Living in Washington, D.C., just a quarter-mile from the former site of the Walter Reed Army Medical Center, Nancy Sherman has taken the opportunity to get to know many wounded soldiers returning from combat in Iraq and Afghanistan.
Some of these soldiers, says Sherman, University Professor of Philosophy at Georgetown University, have survived injuries so severe that they tax the imagination of civilians who have never experienced war.
But the stories of these soldiers’ recovery, Sherman told a Lehigh audience recently, contain lessons about hope and its rationality, its resilience and its dependence on imagination.
“Hope,” she said, “keeps us going. It can be a scaffold or a bootstrap. It is deeply connected to practical agency.
“For returning combat veterans, if you invest hope in them, this can be transformative.”
Sherman gave one of two keynote addresses at the “Last Chapter” conference, the inaugural annual conference in philosophy
organized by Lehigh’s department of philosophy
, which was held Oct. 3-4. Her talk was titled, “The Final Chapters of War: Making Peace after War.”
The conference, made possible by a gift from an anonymous donor, featured 33 presentations by philosophers from across the United States and the United Kingdom. Another 16 faculty members from Lehigh’s departments of philosophy, history and religion studies and from the philosophy departments at Lafayette, Muhlenberg and Moravian Colleges and DeSales University chaired sessions.
Among the topics discussed were Antigone and Plato’s Republic
, Hume and Kant, Schopenhauer and Nietzsche, Hegel, Aristotle and Maimonides, Al-Razi, Plato, John Stuart Mill, Hobbes and Bacon, Descartes and Locke, Aristotle’s Nicomachean Ethics
, Anscombe and Confucius, Metaphilosophy and Dewey, and The End of Philosophy and Augustine.
The goal of the conference, said Robin Dillon, department chair and William Wilson Selfridge Professor of Philosophy, was to “make Lehigh more prominent in the world of philosophy and to make philosophy more prominent at Lehigh.”Building a “deliberative fantasy”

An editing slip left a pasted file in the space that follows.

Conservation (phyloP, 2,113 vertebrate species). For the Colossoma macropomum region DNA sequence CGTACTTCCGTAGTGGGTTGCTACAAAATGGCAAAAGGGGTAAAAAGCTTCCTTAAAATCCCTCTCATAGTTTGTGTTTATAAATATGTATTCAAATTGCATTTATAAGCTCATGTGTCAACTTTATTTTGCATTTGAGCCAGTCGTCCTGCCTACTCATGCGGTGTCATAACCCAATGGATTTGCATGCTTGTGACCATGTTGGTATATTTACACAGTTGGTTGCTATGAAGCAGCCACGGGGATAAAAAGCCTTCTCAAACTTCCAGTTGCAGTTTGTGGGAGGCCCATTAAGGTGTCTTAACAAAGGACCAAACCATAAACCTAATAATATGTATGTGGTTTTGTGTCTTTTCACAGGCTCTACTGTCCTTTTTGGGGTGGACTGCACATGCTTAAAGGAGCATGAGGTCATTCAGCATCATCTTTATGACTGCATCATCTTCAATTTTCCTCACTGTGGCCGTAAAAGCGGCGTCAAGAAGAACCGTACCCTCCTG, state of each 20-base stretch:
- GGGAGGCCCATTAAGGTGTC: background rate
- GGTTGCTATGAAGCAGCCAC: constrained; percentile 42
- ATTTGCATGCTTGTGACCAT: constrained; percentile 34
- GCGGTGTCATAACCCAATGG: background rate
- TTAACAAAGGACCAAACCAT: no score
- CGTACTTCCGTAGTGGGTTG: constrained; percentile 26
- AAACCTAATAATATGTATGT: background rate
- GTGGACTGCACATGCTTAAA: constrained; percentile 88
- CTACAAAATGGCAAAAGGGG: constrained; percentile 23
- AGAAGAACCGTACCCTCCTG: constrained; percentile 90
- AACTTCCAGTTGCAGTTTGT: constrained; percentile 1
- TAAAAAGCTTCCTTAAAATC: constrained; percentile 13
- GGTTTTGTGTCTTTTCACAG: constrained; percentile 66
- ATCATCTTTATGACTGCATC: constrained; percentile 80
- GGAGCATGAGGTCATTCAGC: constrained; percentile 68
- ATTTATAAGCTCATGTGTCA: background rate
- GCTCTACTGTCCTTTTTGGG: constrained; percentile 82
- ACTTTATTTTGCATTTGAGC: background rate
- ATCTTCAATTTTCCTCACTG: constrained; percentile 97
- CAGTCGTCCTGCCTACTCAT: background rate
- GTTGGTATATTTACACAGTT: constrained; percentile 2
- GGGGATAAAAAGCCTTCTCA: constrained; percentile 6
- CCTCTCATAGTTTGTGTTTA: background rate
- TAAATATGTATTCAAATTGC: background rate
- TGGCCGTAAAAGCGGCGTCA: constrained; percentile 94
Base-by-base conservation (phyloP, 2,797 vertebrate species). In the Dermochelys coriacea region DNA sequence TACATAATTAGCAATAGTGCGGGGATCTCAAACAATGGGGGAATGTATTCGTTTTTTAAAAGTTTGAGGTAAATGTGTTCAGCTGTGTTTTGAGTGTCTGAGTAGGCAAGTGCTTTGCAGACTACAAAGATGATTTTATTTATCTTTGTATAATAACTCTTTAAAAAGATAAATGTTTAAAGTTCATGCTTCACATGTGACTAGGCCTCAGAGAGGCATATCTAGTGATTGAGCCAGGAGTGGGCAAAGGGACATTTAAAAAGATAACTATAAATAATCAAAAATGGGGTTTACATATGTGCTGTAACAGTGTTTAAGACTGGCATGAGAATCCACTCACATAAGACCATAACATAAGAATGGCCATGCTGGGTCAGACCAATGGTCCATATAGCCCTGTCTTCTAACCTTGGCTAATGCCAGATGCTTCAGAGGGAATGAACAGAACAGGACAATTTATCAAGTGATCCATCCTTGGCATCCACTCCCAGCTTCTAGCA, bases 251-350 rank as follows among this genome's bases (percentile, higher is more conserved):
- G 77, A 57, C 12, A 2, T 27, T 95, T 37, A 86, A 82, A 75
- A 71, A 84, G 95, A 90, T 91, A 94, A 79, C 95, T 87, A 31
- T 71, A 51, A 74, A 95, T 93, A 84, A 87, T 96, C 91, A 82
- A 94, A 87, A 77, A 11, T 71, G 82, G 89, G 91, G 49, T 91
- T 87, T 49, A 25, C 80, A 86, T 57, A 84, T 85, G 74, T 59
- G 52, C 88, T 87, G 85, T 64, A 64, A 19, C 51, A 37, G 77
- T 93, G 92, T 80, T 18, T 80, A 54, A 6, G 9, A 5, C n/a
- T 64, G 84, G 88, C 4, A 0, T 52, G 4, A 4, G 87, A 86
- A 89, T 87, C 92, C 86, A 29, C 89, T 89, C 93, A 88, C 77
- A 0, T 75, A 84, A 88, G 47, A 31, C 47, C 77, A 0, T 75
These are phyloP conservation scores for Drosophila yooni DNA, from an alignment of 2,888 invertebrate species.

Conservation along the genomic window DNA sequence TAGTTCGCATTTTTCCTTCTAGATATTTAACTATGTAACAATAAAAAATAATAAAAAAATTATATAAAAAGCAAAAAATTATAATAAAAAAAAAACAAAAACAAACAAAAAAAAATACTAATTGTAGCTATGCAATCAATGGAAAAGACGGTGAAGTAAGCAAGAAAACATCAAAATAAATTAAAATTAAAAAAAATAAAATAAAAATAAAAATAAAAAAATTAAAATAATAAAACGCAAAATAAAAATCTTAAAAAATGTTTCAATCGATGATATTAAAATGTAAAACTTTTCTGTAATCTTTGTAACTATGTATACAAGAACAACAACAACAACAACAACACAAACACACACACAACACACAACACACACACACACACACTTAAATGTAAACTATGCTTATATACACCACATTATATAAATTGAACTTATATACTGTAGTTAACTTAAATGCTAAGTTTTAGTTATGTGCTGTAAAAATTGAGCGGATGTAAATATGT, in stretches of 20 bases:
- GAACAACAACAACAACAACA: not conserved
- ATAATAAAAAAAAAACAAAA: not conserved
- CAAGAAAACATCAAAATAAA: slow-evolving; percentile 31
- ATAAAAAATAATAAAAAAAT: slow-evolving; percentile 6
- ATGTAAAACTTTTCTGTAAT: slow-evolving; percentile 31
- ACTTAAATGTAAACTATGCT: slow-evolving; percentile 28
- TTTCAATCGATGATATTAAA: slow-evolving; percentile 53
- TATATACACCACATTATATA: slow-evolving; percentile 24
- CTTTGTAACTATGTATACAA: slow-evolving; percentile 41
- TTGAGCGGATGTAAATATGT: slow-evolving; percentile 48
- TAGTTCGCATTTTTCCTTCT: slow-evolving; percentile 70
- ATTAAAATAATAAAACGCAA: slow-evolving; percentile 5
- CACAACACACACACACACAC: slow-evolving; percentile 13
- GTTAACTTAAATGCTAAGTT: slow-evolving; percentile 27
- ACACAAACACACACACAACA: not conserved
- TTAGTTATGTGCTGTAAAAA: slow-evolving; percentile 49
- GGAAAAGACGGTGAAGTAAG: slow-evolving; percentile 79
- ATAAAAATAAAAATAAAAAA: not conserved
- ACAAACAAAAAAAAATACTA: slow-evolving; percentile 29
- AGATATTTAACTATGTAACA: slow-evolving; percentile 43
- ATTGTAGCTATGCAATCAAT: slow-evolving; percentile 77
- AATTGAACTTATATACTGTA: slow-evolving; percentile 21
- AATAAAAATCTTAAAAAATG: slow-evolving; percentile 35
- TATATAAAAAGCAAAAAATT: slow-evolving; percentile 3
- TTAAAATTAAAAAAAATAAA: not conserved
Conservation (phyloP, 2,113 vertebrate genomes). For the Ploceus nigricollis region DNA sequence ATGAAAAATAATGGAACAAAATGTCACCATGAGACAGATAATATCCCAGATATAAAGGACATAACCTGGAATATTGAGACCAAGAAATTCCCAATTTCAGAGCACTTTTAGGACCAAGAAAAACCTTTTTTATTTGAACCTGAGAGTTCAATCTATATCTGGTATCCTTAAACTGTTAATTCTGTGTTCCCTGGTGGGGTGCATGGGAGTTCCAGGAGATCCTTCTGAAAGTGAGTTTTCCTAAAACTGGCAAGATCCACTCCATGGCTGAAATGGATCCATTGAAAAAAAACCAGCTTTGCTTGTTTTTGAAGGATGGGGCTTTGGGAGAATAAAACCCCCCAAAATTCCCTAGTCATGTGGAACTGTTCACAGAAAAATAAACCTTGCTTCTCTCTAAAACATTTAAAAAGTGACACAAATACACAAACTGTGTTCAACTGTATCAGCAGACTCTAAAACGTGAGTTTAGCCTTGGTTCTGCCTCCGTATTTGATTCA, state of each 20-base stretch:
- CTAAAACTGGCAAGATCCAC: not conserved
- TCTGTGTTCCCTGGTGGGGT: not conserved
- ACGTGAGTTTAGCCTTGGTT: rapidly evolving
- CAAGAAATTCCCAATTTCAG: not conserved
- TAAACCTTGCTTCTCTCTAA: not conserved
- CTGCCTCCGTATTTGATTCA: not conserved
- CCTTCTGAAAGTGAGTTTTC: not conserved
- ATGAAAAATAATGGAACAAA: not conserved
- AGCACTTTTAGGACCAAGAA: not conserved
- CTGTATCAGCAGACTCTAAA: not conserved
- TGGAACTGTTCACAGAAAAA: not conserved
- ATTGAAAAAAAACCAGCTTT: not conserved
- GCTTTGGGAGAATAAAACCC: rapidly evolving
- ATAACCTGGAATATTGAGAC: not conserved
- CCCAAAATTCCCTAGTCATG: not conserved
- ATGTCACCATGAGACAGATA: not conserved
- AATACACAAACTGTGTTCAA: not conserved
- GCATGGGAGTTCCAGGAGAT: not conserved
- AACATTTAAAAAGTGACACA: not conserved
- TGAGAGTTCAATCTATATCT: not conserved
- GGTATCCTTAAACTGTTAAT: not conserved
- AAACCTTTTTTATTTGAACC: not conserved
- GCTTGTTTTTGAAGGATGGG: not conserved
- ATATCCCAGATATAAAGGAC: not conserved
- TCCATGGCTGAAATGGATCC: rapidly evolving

In her talk, Sherman told the story of Dan, a West Point Army officer who lost both legs and a hip when he stepped on a land mine while on patrol near Kandahar, Afghanistan.
“Most of Dan’s body was gone; it was a mess,” said Sherman. “There was not one place you could touch that didn’t hurt.”
The lack of a right hip made it extremely difficult to attach a prosthetic leg to his body and impossible to keep from sliding out of a chair.
Then Dan heard of Andrei, a young man who suffered similar injuries when he was hit by a train while on vacation in Europe. This man had learned to walk again. Dan invited Andre to come to Walter Reed and talk with him.
“The news of what Andrei had done opened up what philosophers call ‘possibilism’ for Dan,” said Sherman. “His hopes became deliberative, consisting of cognitive resolve and practical agency. He took on a 2.5-year regimen of physical and occupational therapy.”
Dan’s example, said Sherman, “illustrates the rationality of hope and shows how hope makes salient certain features to knit a landscape together.”
It also shows the role imagination plays in hope, she said.
“Dan had built a deliberative fantasy, rehearsing in his head what he would do one day. He avoided idle fears and idle hopes. In this fantasy, he had traded places with Andrei.”
Sherman told of another combat veteran who sustained physical wounds and who also suffered psychological trauma when a soldier under his command was killed in a land-mine explosion.
“What bothered this soldier most were not his injuries or the medications he had to take,” she said, “but the guilt over losing his troops.”
This soldier was buoyed by the hopes that his wife invested in him, and he reciprocated by supporting her educational and career aspirations.
“Both partners have invested in each other’s futures, he in her education, she in his recovery.”Looking ahead to next year
The other keynote address at the philosophy department’s conference was titled, “Natural and Rational Belief: Kant’s Final Words?” It was given by Paul Guyer, the Jonathan Nelson Professor of Humanities and Philosophy at Brown University.
The conference’s title was suggested by Greg Reihman, adjunct professor of philosophy and associate vice provost for teaching and learning.
“All of our faculty members are oriented to the history of philosophy,” said Dillon. “We liked the idea of a theme that would invite people to examine important texts, and the last chapters of texts sometimes tend to be glossed over. We also liked that the theme lent itself to endings other than those of texts, such as the endings that Nancy Sherman’s talk addressed.”
Planning for the conference took one year. The papers submitted to the conference were reviewed by Aladdin M. Yaqub and Michael Mendelson, associate professors of philosophy.
The philosophy department plans to make the conference an annual event, with a different theme each year. The philosophy faculty have already begun planning for next year’s conference.